African-Americans and Latinos Still Don't Have Equal Access to Safe, Sustainable Mortgages

The housing-finance system must be fixed now if the wealth-building potential of homeownership is to be shared as widely as possible.

Jim Carr is a Senior Fellow with the Center for American Progress and Distinguished Scholar with The Opportunity Agenda. He is also a former executive with Fannie Mae and the National Community Reinvestment Coalition, and Assistant Director for Tax Policy and Federal Credit with the U.S. Senate Budget Committee. (National Journal)

The recent Urban Institute study showing that African-Americans and Latinos with similar credit profiles as non-Hispanic white applicants experience much higher rejection rates when applying for mortgages is but the latest reminder that blacks and Hispanics do not have equal access to mortgage credit. And disparate access to mortgage credit is the single most important reason for the enormous wealth gap between people of color and non-Hispanic whites.

Today, African-Americans and Latinos hold only 6 cents and 7 cents, respectively, for every dollar of wealth held by whites, according to an analysis of the latest census data by the Center for Global Policy Solutions.

Mel Watt, the new director of the Federal Housing Finance Administration, has the authority to address unequal access to mortgage credit for people of color. Fortunately, his first public remarks made it clear that access to affordable, safe, and sustainable mortgage credit ranks among his highest priorities.

This focus for the FHFA comes none too soon. When compared with mortgage lending activity a decade ago, the number of loans made to African-Americans is down 55 percent, and those made to Latinos are down 45 percent.

Given the fact that the equity in owner-occupied homes is the largest source of savings for the typical American household, difficulty obtaining a mortgage severely constrains wealth-building. In fact, home equity accounts for 92 percent of personal net worth for the typical African-American household and 67 percent for Latino households.

And lack of access to housing equity further financially marginalizes excluded households by denying them the ability to leverage the equity in their homes to start a business, fund college educations, finance retirements, or cover the costs of unplanned financial emergencies.

Interestingly, the Urban Institute report mirrors the research findings of the Boston Federal Reserve Bank in 1992. That analysis found that lenders rejected black and Latino applicants 56 percent more often than otherwise identical white applicants.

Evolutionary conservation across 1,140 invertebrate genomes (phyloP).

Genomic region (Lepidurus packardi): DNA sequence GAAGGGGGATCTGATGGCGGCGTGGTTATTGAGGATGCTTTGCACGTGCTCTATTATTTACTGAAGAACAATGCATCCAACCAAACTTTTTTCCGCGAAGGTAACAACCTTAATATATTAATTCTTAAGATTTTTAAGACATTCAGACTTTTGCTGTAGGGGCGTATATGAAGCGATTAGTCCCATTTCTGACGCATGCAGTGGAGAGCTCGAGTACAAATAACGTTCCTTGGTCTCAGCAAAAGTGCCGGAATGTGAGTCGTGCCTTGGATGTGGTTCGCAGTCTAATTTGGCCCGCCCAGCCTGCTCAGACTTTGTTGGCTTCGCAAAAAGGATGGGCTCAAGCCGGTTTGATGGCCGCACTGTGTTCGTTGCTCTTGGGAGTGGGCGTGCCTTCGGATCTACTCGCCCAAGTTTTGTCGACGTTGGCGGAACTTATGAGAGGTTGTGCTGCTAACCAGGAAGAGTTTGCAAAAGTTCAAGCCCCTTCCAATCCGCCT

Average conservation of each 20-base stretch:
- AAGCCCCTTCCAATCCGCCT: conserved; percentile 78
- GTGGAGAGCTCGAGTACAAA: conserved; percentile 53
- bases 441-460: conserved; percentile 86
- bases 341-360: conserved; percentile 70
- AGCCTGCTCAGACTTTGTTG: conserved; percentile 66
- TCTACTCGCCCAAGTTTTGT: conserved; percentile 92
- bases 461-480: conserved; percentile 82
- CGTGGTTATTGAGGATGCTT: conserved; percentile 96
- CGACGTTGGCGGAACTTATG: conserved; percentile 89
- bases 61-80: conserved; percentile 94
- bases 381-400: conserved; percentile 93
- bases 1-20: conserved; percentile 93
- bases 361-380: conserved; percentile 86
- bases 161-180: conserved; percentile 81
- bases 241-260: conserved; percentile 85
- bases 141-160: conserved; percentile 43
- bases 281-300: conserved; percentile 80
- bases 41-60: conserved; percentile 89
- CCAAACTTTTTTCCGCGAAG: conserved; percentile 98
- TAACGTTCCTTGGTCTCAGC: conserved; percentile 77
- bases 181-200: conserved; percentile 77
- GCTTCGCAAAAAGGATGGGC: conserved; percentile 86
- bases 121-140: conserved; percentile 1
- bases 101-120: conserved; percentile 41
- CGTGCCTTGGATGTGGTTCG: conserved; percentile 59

In short, African-Americans and Latinos have gone full circle — from a lack of access to safe, affordable, and sustainable mortgage loans due to lending discrimination through the mid-1990s, to excessive access to high-cost and unsustainable predatory-subprime loans up to 2007. Now, blacks and Latinos once again face unequal access to safe, affordable, and sustainable home loans.

Failure to improve access to quality mortgages for people of color will increasingly create damaging ripple effects in the housing market and economy. A few key pieces of data tell us why. People of color will constitute seven of 10 net new households formed over the next decade.

In fact, the significant exclusion of blacks and Latinos from the mortgage market has already helped mortgage lending plummet to a 17-year low this year. And investment in residential property now comprises a smaller share of gross domestic product than at any time since World War II.

For more than 70 years, homeownership was a cornerstone of the American Dream and the most important source of savings for the typical American family. But at no time in that period have people of color had equal access affordable, safe and sustainable mortgage credit.

The time is now to fix the nation's housing finance system to ensure that the wealth-building potential of homeownership is shared as widely as possible.

Jim Carr is a senior fellow with the Center for American Progress and a distinguished scholar with the Opportunity Agenda. He is also a former executive with Fannie Mae and the National Community Reinvestment Coalition, and assistant director for tax policy and federal credit with the Senate Budget Committee.

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